Newsletter Archive

ELDER ABUSE MANDATORY REPORTING LAW

Colorado was one of three states that did not require reporting of elder mistreatment. Effective July 1, 2014, the bill, S.B. 13-111 requires specific professionals and individuals to report to law enforcement instances of suspected abuse (physical and sexual), caregiver neglect, and exploitation of at-risk elder age 70 and older.

It also addresses the need to improve accountability and funding for investigations and protective services so that the right services will be available at the right time to help ensure at-risk elders’ safety and well-being.


A number of issues necessary for an effective protection services system are addressed:
  • Reducing average caseload ratios  
  • Providing needed emergency and protective services
  • Creating a new data management system for Adult Protective Services (APS) to improve efficiency and accountability
  • Establishing a task force to study the need for a public guardian and conservatorship program
  • Developing recommendations for combating financial exploitation

An “at-risk elder” is defined in the criminal statute as a person age 70 or older.

Mandatory reporters include: health care providers such as hospitals, judicial, law enforcement officers, probation related professionals, behavioral and social work professionals, clergy, fire protection personnel such as firefighters and paramedics, banking and financial institutions, Community-Centered Boards, staff and volunteers of licensed or certified health care facilities such as long-term care facilities or agencies.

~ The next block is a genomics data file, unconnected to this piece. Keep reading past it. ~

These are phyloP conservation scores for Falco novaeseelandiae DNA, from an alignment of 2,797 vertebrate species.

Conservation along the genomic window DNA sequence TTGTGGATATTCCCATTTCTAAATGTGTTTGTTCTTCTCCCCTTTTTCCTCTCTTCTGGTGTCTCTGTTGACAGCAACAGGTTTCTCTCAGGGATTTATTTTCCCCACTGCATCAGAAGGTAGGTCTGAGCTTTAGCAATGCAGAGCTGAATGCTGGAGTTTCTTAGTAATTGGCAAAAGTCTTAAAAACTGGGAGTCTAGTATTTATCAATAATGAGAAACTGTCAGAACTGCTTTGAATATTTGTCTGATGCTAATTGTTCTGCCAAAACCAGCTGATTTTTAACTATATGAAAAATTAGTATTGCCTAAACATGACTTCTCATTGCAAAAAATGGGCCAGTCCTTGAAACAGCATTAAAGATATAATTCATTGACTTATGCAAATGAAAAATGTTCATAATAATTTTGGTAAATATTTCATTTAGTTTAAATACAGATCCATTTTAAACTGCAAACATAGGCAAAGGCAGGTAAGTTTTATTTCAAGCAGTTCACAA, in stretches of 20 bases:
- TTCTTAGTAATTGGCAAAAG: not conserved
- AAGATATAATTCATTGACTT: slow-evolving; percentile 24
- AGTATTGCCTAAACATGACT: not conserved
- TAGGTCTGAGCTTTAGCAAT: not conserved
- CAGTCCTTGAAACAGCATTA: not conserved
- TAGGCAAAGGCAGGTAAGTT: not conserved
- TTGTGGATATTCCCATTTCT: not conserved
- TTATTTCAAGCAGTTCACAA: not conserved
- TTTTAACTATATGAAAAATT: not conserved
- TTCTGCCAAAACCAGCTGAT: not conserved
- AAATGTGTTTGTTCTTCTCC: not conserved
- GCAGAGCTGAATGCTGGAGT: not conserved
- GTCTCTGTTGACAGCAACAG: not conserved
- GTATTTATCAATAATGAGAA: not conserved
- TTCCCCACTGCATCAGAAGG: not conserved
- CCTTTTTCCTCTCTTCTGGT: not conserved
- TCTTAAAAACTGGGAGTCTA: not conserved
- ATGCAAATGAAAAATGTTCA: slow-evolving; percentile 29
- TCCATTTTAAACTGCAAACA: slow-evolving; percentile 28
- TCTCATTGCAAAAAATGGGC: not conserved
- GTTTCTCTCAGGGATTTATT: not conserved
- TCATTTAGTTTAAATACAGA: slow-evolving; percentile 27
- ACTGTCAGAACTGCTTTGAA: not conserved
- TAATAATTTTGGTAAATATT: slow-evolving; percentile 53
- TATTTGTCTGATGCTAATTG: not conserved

Effective July 1, 2014 reports of suspected elder abuse should be made to law enforcement. Law enforcement is required to forward all reports to county protective services within 24 hours to ensure that needed protective services are provided concurrent with the criminal investigation. A new section in Title 18 was established to facilitate criminal prosecutions of alleged perpetrators.

The law requires training, education, and outreach for county APS staff, law enforcement, mandatory reporters, and the general public.

Accountability and transparency to the public and General Assembly are required through a report from the Department of Human Services on the implementation and outcomes of the program on or before December 31, 2016.

S.B. 13-111 does not affect the current APS statute in Title 26 (except for the language to align Titles 18 and 26), which provides for continued “urged” reporting of mistreatment, exploitation, self-neglect of an at-risk adult age 18 and over by the same group of reporters specified in the criminal code for at-risk elders.
Source: Colorado Department of Human Services

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